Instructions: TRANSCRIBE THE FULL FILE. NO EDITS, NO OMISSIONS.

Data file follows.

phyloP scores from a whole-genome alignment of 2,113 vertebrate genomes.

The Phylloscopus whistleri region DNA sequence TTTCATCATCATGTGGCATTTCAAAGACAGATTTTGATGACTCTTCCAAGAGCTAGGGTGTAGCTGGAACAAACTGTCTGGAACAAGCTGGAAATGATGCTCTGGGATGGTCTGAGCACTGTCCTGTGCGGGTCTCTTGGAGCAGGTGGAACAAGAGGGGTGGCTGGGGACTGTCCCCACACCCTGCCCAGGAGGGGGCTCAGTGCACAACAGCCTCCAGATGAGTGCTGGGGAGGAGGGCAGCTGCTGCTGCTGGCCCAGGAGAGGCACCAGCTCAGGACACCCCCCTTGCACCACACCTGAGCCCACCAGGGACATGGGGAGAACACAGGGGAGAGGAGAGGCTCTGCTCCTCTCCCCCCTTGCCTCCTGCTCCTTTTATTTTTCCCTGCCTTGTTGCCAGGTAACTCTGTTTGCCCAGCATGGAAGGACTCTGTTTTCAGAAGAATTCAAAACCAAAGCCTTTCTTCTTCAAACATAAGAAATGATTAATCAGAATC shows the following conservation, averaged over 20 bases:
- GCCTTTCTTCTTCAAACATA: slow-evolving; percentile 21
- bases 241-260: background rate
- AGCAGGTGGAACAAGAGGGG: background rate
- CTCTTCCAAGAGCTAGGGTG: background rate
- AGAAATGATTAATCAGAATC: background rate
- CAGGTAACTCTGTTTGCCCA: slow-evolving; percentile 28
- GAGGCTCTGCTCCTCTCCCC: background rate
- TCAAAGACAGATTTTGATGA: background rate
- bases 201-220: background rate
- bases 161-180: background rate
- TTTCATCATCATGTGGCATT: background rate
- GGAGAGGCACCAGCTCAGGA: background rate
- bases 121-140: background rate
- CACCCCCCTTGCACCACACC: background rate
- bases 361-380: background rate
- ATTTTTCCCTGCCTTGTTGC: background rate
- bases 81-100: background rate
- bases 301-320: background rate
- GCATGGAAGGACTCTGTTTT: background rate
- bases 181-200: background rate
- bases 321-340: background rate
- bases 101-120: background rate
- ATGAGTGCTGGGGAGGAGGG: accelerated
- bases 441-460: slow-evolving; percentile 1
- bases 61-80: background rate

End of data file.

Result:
phyloP scores from a whole-genome alignment of 2,113 vertebrate genomes.

The Phylloscopus whistleri region DNA sequence TTTCATCATCATGTGGCATTTCAAAGACAGATTTTGATGACTCTTCCAAGAGCTAGGGTGTAGCTGGAACAAACTGTCTGGAACAAGCTGGAAATGATGCTCTGGGATGGTCTGAGCACTGTCCTGTGCGGGTCTCTTGGAGCAGGTGGAACAAGAGGGGTGGCTGGGGACTGTCCCCACACCCTGCCCAGGAGGGGGCTCAGTGCACAACAGCCTCCAGATGAGTGCTGGGGAGGAGGGCAGCTGCTGCTGCTGGCCCAGGAGAGGCACCAGCTCAGGACACCCCCCTTGCACCACACCTGAGCCCACCAGGGACATGGGGAGAACACAGGGGAGAGGAGAGGCTCTGCTCCTCTCCCCCCTTGCCTCCTGCTCCTTTTATTTTTCCCTGCCTTGTTGCCAGGTAACTCTGTTTGCCCAGCATGGAAGGACTCTGTTTTCAGAAGAATTCAAAACCAAAGCCTTTCTTCTTCAAACATAAGAAATGATTAATCAGAATC shows the following conservation, averaged over 20 bases:
- GCCTTTCTTCTTCAAACATA: slow-evolving; percentile 21
- bases 241-260: background rate
- AGCAGGTGGAACAAGAGGGG: background rate
- CTCTTCCAAGAGCTAGGGTG: background rate
- AGAAATGATTAATCAGAATC: background rate
- CAGGTAACTCTGTTTGCCCA: slow-evolving; percentile 28
- GAGGCTCTGCTCCTCTCCCC: background rate
- TCAAAGACAGATTTTGATGA: background rate
- bases 201-220: background rate
- bases 161-180: background rate
- TTTCATCATCATGTGGCATT: background rate
- GGAGAGGCACCAGCTCAGGA: background rate
- bases 121-140: background rate
- CACCCCCCTTGCACCACACC: background rate
- bases 361-380: background rate
- ATTTTTCCCTGCCTTGTTGC: background rate
- bases 81-100: background rate
- bases 301-320: background rate
- GCATGGAAGGACTCTGTTTT: background rate
- bases 181-200: background rate
- bases 321-340: background rate
- bases 101-120: background rate
- ATGAGTGCTGGGGAGGAGGG: accelerated
- bases 441-460: slow-evolving; percentile 1
- bases 61-80: background rate